• Mon. Oct 18th, 2021

    What’s the right font size in web design? – Pimp my Type


    Oct 1, 2021

    If you want your text to be read, set it at a sufficient size! But what is a good font size, and how can you apply it in your web design? This article and video has answerers for you with some practical examples focused on body text in responsive web design. Ready – then let’s size up, how to size your fonts!

    TL;DR: Start with your body text and set it at a default size of 1em, which is calculated as 16 px in most browsers. Use relative units and from there, scale up the font size and ideally also the layout proportionally and make it larger on bigger view ports, since we can assume that the viewer is further away.

    The holy trinity of typography

    A font is only as good as it’s being set. You can choose the best typefaces ever for your web or app design, and still f*** it up big time (pun intended) when setting it so small or in other ways inappropriate. The holy trinity of typography when it comes to setting your text is:

    1. font size,
    2. line height (or leading), and
    3. line length (or measure)

    These three parameters are strongly related to each other, and effect if your text can be easily read the most. So when adjusting the type size, the other parameters might be adjusted as well. I always start out with picking a proper typeface, followed by setting the appropriate font size, and then take care of line length and line height.

    For this article, let’s do the same and focus on size. I will not go into modular scale (which is beneficial) or more advanced fluid typography. For the purpose of clarity, I want to keep it as simple as possible to be a solid introduction.

    Different kinds of text have different sizes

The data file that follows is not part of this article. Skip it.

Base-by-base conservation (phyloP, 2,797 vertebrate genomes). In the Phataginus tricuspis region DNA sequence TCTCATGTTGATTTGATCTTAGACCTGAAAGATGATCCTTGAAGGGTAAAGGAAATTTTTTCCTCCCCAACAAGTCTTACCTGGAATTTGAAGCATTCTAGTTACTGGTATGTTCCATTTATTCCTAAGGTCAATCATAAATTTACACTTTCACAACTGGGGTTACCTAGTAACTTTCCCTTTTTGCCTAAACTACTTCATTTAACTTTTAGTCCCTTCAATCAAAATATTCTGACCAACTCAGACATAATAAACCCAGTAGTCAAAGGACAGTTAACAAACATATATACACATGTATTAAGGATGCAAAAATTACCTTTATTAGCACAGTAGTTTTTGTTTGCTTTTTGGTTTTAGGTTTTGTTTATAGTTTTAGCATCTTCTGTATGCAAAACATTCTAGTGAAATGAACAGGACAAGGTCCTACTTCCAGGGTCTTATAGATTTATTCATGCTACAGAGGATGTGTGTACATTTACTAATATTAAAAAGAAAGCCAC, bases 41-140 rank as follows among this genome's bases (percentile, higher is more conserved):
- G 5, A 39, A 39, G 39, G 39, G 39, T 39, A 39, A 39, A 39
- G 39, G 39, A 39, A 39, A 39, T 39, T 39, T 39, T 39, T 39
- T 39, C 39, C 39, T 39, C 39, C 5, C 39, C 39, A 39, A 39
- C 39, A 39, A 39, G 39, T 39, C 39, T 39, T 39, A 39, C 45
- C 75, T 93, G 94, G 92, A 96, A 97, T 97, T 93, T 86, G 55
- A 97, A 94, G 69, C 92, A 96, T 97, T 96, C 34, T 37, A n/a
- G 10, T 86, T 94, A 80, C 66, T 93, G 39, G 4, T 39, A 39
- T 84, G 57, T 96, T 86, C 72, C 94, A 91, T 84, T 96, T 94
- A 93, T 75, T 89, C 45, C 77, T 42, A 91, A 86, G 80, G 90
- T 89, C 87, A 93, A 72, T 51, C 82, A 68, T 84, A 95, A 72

As with picking a proper typeface, ask yourself, what’s the main application of your text? Is it a long reading format, like a blog? Then body text is the star of your show. Is it a portfolio or a more marketing show-off site? Then display text comes into play. Is it an app or a UI with very short precise information, then functional text is your main actor. Here are values I use in my projects. Use them as helpful guidelines.

    The different types of text shown in an app. 1. Display text is pointing to the headline. 2. Body text is pointing to long reading text below it. 3. Functional text is pointing to the caption below a pullquote.
    Display text, like headings or pull quotes, is set larger. Body text should ideally be around the browser defaults. Functional text can be slightly smaller.

    Body text

    Default: 16px or 1em
    On mobile: Use the defaults, at times 10% smaller
    On Desktop: go up until 24px or 1.5em

    I see a lot of sites that set the body text too small. In the video, I show a horrible example of a hotel’s website where the body text is set at only 11 px on desktop, which is ridiculous. Even for mobile, it would be too small.

    Display text (Heading 1)

    Default: 40px or 2.5em for an <h1>
    On mobile: 32px or 2em or smaller, since it uses up too much space.
    On Desktop: go up until 64px or 4em

    I use this as the maximum for my font sizes. For the other headings, you would pick some values in between that will still create a visual hierarchy. In most cases, you only need to style your <h1> to <h4>. The <h4> could have the same size as your body text, but set in a bolder weight or a different typeface, so it still stands out as a heading.

    Functional text (captions, nav)

    Default: 12px to 14px or 0.75em to 0.875em
    On mobile: Don’t go below the defaults, it’s already very small
    On Desktop: go up until 16px or 1em